No matter where you turn these days, it's hard to avoid ad creep. You cannot escape it.
Today Adage.com reports that ads will be coming to US supermarket conveyor belts at the checkout. Currently most of the grocery stores are still testing, and the majority of advertisers are local.
Alltel, the nation's fifth-largest wireless company, based in Little Rock, is the first major advertiser to buy conveyor ads, though the company said it's limited in how it can use the medium. "It really only works to raise brand awareness," said Andrew Moreau, VP-corporate communications. "You can't promote on it and can only change the message every two weeks. In our business, it's hypercompetitive in pricing but it's too difficult to get a pricing message on something like this. It's much easier to change a newspaper or online ad."
Thankfully you can pile all your groceries on the thing and block out the ads rather easily if you don't want to look at them.
Yet another Adage.com article tells of advertising on golf courses, using computer screens installed on golf carts.
HBO and Cadillac each began with small trials and then converted those to larger national efforts. Initial recall results are promising with a post-golf poll for Cadillac showing that 42% of golfers noticed the ad, and more than half (54%) remembered specifically that the ad was for Cadillac.
Currently the ads have no sound and are only static images. Although one ad trial going on currently allows the golfer to place an order to the snack shack for the drink in the ad.
Then there's Freeload Press who is aiming to make college textbooks free by placing ads inside. Students simply fill out a survey and then can download a pdf of the book.
As to objections that textbooks shouldn't have ads, Doran notes advertisements already appear in academic journals. He says Freeload's ads won't be distracting; they will be placed only at natural breaks in the material, and won't push products like alcohol or tobacco. Schools with other concerns could customize their standards; for instance, Brigham Young University, founded by Mormons, could reject ads for caffeine products.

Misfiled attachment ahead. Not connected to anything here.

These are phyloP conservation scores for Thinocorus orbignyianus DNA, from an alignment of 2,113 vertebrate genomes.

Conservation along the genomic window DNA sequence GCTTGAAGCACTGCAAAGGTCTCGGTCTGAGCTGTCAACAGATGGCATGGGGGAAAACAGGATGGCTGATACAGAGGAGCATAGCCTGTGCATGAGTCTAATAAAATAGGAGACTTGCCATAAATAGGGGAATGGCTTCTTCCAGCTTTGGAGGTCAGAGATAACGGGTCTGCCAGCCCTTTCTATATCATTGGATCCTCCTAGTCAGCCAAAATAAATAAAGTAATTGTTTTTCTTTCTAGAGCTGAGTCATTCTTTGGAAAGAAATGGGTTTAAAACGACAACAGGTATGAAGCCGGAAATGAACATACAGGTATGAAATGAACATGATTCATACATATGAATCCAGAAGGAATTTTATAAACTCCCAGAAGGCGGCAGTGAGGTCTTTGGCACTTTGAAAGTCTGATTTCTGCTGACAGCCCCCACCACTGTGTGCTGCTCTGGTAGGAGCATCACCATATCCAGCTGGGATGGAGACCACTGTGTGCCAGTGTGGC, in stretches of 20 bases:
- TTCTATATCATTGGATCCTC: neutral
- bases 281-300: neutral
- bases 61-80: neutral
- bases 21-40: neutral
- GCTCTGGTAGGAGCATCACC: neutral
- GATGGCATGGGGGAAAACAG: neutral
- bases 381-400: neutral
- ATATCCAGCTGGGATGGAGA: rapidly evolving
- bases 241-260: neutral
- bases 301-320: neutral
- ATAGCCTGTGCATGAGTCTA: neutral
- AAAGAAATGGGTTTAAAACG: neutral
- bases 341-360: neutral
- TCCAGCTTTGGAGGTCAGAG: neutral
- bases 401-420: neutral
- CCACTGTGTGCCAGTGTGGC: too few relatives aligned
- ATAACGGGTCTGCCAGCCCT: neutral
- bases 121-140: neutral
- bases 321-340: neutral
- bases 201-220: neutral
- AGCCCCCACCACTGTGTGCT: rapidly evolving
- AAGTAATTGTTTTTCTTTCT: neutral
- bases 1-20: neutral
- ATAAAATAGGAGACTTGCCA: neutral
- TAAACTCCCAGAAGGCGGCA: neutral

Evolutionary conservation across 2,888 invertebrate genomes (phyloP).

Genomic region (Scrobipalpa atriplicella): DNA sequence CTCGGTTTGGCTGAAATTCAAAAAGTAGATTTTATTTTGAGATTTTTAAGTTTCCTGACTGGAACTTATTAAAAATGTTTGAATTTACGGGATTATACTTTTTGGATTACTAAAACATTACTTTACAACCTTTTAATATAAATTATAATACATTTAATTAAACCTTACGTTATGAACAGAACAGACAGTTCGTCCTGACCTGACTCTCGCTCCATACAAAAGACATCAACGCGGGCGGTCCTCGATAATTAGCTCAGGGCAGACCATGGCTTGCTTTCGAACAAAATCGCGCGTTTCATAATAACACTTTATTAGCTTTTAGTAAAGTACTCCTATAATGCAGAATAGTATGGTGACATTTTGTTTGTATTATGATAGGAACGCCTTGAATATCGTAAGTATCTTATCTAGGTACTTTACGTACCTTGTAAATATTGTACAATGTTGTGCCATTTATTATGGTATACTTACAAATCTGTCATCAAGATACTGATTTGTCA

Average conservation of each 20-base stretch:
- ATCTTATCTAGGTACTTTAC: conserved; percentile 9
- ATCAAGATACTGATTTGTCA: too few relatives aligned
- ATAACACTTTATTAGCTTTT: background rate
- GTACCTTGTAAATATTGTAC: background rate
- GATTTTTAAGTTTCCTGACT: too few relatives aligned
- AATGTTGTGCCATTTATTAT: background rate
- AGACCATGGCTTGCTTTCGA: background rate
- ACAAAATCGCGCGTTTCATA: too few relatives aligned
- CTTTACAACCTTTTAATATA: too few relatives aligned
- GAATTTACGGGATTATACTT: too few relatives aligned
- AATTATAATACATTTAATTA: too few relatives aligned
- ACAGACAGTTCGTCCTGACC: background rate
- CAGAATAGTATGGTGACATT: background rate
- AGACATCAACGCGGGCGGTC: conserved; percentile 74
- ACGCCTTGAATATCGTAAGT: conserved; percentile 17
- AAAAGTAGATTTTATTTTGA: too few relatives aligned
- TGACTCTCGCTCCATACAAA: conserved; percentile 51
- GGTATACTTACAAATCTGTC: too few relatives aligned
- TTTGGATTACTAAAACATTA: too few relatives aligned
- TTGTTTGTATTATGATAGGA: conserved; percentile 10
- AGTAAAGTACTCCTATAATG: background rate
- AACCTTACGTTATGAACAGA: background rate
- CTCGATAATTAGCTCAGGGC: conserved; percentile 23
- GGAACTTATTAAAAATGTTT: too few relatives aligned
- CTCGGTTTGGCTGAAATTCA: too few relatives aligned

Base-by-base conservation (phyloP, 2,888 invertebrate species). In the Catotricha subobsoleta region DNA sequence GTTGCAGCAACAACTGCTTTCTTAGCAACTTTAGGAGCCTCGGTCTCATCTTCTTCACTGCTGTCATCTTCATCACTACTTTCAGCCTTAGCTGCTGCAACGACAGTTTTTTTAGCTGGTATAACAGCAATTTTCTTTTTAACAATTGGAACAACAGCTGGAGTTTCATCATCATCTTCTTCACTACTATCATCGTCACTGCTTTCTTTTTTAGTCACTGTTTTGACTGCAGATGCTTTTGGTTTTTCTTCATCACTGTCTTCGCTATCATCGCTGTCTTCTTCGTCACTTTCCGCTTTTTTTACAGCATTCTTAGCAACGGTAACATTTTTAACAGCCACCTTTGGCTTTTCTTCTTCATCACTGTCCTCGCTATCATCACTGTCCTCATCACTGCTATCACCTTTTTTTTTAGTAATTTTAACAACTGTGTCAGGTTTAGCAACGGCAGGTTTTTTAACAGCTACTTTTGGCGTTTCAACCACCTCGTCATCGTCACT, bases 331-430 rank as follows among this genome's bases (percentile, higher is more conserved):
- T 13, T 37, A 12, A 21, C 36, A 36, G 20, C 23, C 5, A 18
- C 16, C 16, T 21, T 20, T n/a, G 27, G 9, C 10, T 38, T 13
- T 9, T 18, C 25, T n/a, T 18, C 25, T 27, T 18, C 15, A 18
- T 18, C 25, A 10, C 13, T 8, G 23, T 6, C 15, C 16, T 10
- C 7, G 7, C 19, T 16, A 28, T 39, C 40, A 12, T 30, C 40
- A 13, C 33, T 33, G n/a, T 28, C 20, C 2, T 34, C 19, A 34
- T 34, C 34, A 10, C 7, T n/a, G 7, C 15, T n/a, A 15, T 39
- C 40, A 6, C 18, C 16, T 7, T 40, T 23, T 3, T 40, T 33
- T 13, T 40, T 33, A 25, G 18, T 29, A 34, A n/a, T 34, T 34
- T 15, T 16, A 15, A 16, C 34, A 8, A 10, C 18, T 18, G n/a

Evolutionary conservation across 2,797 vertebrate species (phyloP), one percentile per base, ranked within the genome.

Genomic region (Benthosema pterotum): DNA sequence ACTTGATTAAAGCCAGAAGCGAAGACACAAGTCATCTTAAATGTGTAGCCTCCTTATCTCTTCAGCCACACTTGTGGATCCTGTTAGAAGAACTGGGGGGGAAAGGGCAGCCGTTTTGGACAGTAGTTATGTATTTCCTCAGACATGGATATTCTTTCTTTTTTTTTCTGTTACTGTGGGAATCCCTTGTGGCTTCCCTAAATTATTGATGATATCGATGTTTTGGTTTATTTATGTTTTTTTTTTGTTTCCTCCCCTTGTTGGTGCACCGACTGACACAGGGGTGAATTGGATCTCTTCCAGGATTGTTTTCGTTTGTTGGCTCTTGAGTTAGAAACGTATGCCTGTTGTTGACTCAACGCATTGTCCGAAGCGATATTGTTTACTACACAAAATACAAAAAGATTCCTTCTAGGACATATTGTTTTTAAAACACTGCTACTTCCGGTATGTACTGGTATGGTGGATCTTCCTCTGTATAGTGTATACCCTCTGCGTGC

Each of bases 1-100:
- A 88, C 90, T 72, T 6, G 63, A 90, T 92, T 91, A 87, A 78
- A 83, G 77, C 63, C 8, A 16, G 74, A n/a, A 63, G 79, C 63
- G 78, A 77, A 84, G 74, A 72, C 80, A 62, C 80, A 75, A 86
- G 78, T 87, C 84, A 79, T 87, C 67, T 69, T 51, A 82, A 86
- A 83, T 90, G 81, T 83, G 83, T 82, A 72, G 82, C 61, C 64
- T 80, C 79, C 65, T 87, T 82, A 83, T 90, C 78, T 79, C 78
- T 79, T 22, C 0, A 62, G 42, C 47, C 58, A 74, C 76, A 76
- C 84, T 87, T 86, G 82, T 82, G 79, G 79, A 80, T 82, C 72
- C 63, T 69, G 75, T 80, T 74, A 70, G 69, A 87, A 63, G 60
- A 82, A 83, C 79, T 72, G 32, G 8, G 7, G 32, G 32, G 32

Another recent announcement of ads on cell phones in hopes to get the same click through rates as online.
Sprint Nextel Corp. and Verizon Wireless have been running trials of banner ads on their wireless information and entertainment services since earlier this year. Sprint is also conducting trials of video ads, which appear for 10 seconds or so before the desired service appears.
Although during this weeks Digital Hollywood's Building Blocks 2006 conference in San Jose it seems that video and rich media ads may be a ways away, for now.
Jeff Doiron, president and co-founder of Fuel Industries, an Ontario, Canada-based interactive shop best known for advergames and branded content. Doiron believes advertisers are wary of moving onto cell phones, because they don't want to upset users, and because there's no protection on how content could be reused by consumers. "Advertisers are terrorized their brand is going to be bastardized," he said.
Of course, there were proponents of media-rich advertising on mobile phones, but they appeared to be in the minority at this conference, and even they hedged their bets. One advocate is Martijn Lopes Cardozo, SVP of corporate development for VOD provider Tandberg Television.
"Mobile ads are going to be very, very big," he predicted. "It's an untapped market right now." But even he admitted, "Advertisers are moving forward cautiously. As soon as content finds its way on devices, advertising is not far behind."
In addition, Reuters reports that advertising embedded in television or movie plots will more than triple by 2010.
Paid "product placement" across all kinds of media, from TV to novels, surged nearly 39 percent in 2005 to $2.21 billion worldwide, and that figure was expected to grow to nearly $7.6 billion in 2010, the study by research firm PQ Media said.
Consumer watchdog groups lament the growth of product placement, in which a brand name will literally be written into a story line or a product will feature prominently in a scene, because it blurs boundaries between entertainment and advertising.
But despite suggestions that consumers will grow weary of blatant product references in their entertainment, advertisers are spending more on the tactic as devices like digital video recorders enable viewers to skip traditional TV ads.